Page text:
the constant struggle: a personal financial analysis, part one

I am currently sitting in Starbucks, reading Mr. Money Mustache and feeling guilty of my avid and unabated consumerist habits. If you haven’t seen MMM before, go ahead and take a minute to explore – it will change how you look at your spending habits.

I’ve been reading MMM for about six months now, and while I intellectually agree with much of what he writes, I have found trouble implementing the practices myself. Logically, I understand that I am the source of this financial trouble, and that it is within my power to fix. However, it’s difficult to determine how much my financial circumstance is a result of my youth and the jobs I have held – to be improved by garnering better employment as I gain experience – versus admitting how much I am trying to justify my poor spending and financial habits.

I am working on an in-depth personal analysis of my finances, trying to look at everything how MMM might. This is going to be a bit uncomfortable, but so many good things require a bit of discomfort to achieve something better. This will be a three-part series, starting with my income.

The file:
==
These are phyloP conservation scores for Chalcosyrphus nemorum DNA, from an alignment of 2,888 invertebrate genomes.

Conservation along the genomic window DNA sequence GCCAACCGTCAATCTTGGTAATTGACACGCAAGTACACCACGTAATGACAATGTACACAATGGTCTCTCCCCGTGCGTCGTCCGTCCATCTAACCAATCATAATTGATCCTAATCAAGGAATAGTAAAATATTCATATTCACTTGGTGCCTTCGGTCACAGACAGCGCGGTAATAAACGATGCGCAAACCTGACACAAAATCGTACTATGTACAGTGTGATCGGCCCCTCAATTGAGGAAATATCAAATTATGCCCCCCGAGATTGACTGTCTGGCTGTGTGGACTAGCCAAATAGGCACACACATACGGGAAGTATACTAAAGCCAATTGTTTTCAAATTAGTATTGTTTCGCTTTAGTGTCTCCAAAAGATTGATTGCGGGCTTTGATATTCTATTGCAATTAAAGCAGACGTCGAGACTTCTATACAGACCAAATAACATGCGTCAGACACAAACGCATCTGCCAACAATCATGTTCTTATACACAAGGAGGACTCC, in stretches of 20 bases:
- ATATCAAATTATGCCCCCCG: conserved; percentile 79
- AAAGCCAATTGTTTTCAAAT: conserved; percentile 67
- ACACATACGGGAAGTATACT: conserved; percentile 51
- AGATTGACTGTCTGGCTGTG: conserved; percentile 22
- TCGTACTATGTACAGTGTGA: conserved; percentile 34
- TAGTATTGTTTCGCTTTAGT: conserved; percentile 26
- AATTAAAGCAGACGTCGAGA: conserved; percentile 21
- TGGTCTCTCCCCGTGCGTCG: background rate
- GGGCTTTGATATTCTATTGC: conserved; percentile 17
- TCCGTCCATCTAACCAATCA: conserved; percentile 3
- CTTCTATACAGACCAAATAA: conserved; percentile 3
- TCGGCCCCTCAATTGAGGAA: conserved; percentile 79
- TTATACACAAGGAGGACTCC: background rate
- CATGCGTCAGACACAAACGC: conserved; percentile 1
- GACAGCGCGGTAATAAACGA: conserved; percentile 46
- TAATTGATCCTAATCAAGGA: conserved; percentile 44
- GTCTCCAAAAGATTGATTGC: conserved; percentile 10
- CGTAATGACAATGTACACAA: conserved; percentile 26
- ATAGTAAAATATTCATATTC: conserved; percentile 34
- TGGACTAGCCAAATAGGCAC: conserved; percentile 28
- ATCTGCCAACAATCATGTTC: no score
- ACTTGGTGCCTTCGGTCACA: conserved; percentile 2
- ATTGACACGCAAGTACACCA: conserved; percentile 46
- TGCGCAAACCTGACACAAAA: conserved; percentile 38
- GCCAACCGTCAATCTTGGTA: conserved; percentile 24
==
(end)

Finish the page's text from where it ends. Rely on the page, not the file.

Current Base Income

I am partly hesitant to believe the Mustachian lifestyle will help, because I have a hard time believing I could find any realistic success on my current income. However, looking objectively at the situation, I see that the Money Mustache family lives off $25k a year, which just so happens to be what I’ve earned each the last two years – and there are three of them, and only one of me.